What Does A Film Editor Do?

By Janelle Ashley Nielson

How many times have you been in a movie theater and when the title "film editor" came up, you had no clue what that meant? In the old days, film editors were rarely given solo main title credit and most people thought they were more of a pair of hands that pieced the film together. As the decades have passed, the role of film editor has become increasingly more publicized and with the invention of computers and digital editing, more and more of the general public is aware of what it takes to edit a movie.

Film editors are the people who take the raw footage shot on a movie set, and select which shots, angles, performances and more to use, and then cut them together to form a cohesive and interesting story. The key to film editing is that there are a million choices of how to cut a scene, but a good editor will have a strong feel for pacing, rhythm, and storytelling. Editors also add music, visual effects, and sound effects to their cut sequences to add even more depth to a scene. Usually an editor will work closely with directors, writers, producers, and composers to finish a film to perfection.

Film editing is not something that can be automated and done completely by computers. Many people assume that if they purchase an editing software program that they will become an expert in film editing. Similar to how a word processing program will not make someone a best-selling author, digital editing programs like Avid or Final Cut Pro take not only technical skill but creative talent. While learning the technical part of the software will help you to cut a project, there is also valuable knowledge that comes only with experience and practice.

If you are thinking about a career in film editing, I would suggest finding a school or university that offers both theory classes AND hands on production, with editing equipment available to learn on, free if you are a student. I have found that having a technical background, in addition to being educated about the classic forms of cinema, where the rules of film language were born, and the history of film, has always given me an extra advantage that a lot of people don't have. I have several friends who have attended film programs at Columbia, UCLA, USC, NYU, and more, and all have loved their schools.

If you are not sure which area of production that you would like to go into, you might consider getting a very broad education in film and then if you decide to specialize in film editing, you can supplement your knowledge later with continuing education or Avid training camps or Final Cut Pro courses. Digital editing has become the norm for cutting films, and there are many programs available to practice with right at home on your own computer. You can purchase Final Cut Pro, Avid Express, and more simple programs like iMovie and others to get started on your editing career.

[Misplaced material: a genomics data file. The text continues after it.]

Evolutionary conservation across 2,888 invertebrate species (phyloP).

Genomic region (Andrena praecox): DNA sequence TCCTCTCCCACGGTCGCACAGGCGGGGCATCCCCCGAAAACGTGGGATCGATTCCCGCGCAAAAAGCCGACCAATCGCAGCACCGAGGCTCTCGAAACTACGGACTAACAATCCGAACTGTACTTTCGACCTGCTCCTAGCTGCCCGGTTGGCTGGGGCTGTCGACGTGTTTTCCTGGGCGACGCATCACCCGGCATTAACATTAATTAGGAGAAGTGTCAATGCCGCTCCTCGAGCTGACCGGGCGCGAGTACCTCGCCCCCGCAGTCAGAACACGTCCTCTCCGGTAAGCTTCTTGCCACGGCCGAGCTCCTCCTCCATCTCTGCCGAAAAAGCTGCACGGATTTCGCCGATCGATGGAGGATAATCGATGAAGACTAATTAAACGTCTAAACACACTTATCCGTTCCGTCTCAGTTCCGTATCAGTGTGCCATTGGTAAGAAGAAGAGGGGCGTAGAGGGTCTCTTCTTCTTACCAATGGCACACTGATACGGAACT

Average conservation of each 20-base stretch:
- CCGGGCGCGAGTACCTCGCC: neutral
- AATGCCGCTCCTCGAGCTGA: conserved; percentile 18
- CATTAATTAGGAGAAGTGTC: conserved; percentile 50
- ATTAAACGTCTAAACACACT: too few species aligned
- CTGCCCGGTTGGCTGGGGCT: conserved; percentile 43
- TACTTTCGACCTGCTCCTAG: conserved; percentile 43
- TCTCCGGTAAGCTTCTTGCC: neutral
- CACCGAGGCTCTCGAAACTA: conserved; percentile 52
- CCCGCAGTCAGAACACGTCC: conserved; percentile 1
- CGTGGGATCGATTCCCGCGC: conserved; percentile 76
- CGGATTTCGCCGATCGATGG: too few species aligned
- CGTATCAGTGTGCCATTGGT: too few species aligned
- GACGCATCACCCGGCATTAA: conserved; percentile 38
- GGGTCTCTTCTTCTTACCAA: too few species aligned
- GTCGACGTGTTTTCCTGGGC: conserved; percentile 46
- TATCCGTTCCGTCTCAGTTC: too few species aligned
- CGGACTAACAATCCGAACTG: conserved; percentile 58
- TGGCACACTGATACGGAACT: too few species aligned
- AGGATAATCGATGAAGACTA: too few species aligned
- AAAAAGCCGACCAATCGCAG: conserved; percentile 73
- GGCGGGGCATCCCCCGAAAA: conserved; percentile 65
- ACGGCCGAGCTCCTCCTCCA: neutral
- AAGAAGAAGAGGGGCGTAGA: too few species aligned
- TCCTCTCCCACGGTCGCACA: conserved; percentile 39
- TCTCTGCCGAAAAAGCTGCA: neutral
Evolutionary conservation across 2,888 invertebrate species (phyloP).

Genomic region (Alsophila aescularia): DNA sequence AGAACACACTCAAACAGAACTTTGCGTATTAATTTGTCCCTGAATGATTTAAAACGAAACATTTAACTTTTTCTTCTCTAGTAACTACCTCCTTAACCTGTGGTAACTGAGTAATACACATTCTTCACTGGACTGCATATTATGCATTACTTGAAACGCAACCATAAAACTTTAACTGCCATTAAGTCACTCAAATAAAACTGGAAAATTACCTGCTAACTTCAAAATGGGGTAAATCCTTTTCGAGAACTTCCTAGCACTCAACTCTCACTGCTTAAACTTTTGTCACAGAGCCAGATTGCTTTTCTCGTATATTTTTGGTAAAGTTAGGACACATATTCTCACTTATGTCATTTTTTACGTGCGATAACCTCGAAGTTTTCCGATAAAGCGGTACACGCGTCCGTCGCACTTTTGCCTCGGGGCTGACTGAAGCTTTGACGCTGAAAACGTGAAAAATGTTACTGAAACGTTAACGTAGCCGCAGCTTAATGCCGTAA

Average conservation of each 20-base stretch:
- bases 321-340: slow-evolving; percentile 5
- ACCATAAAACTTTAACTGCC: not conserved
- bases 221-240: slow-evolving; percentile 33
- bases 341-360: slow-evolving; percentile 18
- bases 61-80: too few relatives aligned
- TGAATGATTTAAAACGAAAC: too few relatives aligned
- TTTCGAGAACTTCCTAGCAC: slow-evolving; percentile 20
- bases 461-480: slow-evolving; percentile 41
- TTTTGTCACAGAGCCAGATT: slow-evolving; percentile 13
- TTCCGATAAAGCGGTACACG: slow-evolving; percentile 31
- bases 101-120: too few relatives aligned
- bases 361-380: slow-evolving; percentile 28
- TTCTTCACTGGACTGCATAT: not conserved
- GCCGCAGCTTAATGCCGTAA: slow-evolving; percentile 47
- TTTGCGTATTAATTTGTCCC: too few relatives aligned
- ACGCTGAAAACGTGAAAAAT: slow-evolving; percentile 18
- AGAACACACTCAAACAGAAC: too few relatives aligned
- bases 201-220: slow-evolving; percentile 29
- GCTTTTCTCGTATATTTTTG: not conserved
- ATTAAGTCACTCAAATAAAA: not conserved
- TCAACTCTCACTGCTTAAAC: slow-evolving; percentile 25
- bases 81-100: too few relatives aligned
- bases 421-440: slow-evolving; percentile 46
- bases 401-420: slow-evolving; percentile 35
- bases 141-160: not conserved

If you don't want to spend 4 years in a university or college setting, there are specialized film editing schools that you can attend through various editorial companies and training camps. These programs can be costly, so if you can manage the tuition, you can usually get a very quick hands-on training in a short amount of time. The downside to these types of training "camps" is that they teach a lot of technical basics that can't compensate for the actual reality of how a cutting room is operated. Sometimes, there is no comparison to cutting room experience! If you do decide to be a film editor, ask to sit in with professional editors to get an idea of how films are cut!

Janelle Ashley Nielson is a Film Editor in the Television and Motion Picture Film Industry. Her experience is in editing feature films, cable movies, television series, reality television, and animatics. To visit her website and view her editor credits and editor's reel, go to TheFilmEditor.com - http://www.thefilmeditor.com

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Submitted by support on April 6, 2006 - 11:28pm.

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